Forgot password? Awesome! Thank biometrics, for your body shall be your master key to everything. – The Economic Times

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SynopsisBy the end of this decade, passwords will likely be dead. The expanding passwordless world is banking on biometrics to replace alphanumeric passwords for reasons spanning uniqueness, convenience, and ease of use. Despite not being a ‘secret’, biometrics are harder to fake, replicate, reuse, or transfer, making them a compelling solution to secure our digital lives.

Even as the concept of passwords was gaining popularity in the late 1960s — a few years after the text-based authentication method was used by the Massachusetts Institute of Technology — Hollywood was decades ahead. The industry was already fascinated with advanced technologies such as retina scans and voice- and face-recognition systems that could authenticate users.

In the 1968 epic science-fiction film, titled, 2001: A Space Odyssey, one of the characters gets access to a space station via voice authentication. There are plenty of such examples of the extraordinary prescience displayed by yesteryear Hollywood scriptwriters. In 1982, another movie of the same genre, Star Trek II: The Wrath of Khan, showed the character of Captain Kirk doing a retinal scan to access the highly classified Genesis Project. Then in 2002, Steven Spielberg pushed it further with the Minority Report. In the movie, set in 2054, John Anderton (Tom Cruise) even undergoes an eye transplant to avoid getting detected by iris scanners.

Now, an ordinary individual will not have to take such extreme measures like the disgraced cop played by Cruise in the action-detective thriller. But the real world is fast catching-up with the reel world and today biometrics is an indispensable part of our daily digital lives. According to a recent study by Infosys, the global passwordless authentication market is expected to balloon from USD36 billion at present to USD300 billion by 2025.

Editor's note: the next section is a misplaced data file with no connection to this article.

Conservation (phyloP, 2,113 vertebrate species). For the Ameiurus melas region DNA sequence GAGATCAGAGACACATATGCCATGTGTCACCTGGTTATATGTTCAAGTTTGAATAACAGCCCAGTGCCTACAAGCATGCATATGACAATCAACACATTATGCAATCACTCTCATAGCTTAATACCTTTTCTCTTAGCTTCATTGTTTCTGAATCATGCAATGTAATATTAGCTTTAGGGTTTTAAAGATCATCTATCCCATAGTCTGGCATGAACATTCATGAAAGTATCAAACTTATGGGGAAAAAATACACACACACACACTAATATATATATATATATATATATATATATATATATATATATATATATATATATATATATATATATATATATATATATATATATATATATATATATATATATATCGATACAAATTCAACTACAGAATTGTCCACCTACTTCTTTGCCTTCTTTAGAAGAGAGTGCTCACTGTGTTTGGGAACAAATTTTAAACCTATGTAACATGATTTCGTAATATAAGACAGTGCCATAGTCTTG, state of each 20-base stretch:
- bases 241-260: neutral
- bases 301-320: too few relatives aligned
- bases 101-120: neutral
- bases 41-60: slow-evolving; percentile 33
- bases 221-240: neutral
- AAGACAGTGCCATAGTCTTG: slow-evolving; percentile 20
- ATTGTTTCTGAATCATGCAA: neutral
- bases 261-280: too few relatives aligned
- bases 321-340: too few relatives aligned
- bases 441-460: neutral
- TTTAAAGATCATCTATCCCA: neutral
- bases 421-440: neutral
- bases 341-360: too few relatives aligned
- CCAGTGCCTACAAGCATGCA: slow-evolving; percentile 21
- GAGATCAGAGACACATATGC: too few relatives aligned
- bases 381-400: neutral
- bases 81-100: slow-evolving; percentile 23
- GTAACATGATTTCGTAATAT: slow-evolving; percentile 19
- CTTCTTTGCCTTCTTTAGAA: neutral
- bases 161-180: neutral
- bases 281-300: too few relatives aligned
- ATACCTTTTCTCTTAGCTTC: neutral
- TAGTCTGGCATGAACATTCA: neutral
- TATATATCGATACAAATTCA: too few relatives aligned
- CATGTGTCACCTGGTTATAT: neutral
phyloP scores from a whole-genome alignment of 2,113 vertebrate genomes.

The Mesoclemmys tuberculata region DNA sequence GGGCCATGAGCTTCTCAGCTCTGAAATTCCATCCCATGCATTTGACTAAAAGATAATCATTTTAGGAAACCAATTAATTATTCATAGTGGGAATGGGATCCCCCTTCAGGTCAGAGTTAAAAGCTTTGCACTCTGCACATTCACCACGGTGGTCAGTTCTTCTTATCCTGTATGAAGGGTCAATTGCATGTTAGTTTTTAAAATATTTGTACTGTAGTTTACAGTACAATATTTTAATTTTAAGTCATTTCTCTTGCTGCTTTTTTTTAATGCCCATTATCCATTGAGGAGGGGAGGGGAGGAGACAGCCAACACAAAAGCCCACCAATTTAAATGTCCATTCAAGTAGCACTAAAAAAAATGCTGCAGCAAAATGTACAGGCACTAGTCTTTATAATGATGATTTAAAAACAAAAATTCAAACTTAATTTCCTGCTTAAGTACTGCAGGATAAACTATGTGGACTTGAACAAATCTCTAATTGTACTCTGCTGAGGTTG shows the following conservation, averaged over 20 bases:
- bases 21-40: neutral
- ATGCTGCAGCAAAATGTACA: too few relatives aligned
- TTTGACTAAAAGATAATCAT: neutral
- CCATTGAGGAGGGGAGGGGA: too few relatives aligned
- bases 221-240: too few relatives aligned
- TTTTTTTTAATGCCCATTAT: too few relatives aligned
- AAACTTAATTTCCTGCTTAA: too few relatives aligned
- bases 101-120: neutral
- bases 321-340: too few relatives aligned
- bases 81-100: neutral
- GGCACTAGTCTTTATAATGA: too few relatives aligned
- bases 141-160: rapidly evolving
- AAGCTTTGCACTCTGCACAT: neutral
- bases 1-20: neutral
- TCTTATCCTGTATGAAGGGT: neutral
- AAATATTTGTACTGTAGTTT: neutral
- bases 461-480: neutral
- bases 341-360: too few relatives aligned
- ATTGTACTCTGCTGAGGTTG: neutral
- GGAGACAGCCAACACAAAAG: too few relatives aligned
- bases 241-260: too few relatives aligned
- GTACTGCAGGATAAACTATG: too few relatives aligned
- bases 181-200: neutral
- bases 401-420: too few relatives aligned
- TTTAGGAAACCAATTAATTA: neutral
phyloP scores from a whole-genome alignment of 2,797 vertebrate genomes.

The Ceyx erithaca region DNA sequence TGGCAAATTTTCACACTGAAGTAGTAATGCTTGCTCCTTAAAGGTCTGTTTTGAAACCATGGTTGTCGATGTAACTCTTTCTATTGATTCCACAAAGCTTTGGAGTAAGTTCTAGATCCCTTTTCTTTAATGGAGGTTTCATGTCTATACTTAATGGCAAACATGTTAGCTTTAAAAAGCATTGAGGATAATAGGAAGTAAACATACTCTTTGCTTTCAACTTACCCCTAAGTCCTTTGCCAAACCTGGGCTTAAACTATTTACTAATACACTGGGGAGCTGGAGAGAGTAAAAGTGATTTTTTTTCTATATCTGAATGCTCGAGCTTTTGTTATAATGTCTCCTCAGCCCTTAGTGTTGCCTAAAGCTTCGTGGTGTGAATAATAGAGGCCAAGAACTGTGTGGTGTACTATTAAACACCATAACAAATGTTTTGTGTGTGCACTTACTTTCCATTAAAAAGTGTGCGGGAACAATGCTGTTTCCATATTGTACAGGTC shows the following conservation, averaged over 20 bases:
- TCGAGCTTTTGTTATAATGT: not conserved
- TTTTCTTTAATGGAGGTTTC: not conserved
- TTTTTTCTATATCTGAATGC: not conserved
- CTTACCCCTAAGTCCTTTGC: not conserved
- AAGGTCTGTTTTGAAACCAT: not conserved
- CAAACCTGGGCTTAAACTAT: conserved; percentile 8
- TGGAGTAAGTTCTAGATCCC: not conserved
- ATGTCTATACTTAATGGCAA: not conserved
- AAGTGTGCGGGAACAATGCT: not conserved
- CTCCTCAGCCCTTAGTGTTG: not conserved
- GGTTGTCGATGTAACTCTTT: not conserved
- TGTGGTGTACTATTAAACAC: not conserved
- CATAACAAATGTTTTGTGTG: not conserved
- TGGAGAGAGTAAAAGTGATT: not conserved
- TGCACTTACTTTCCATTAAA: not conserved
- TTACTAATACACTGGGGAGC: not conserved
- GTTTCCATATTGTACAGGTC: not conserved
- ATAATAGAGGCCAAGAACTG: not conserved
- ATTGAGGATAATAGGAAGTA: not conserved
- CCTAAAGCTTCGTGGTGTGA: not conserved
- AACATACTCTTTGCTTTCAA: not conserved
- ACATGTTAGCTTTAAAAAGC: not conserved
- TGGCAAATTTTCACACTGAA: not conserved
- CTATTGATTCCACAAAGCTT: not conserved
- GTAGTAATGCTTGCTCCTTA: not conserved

Biometric authentication systems are very complex and have “crazy amounts of entropy (randomness)” says Vijay Balasubramaniyan, co-founder and CEO of Pindrop, an Atlanta-based voice biometrics startup backed by Andreessen Horowitz, Google Capital, and others.

But in the case of passwords, hackers can deploy attacks which can do millions or even billions of random combinations to crack them. In comparison, Balasubramaniyan points out, “Biometrics have so much more variability that it becomes difficult to figure out.” An alphanumeric password might be just eight to 15 characters long while typical biometrics such as voice could have at least 140 features.

The Unique Identification Authority of India (UIDAI) has a biometric database of 1.3 billion people collected through the Aadhaar programme while creating the unique identity numbers for them. Biometrics are powerful as they don’t have to be kept a ‘secret’ like passwords and can’t be simply typed out by a fraudster. A biometric identifier can be multiple strings of encrypted data that is difficult to put together. Further, owing to the irreversible form of storage that companies claim to do, they are also extremely difficult to recreate.

Vulnerable identities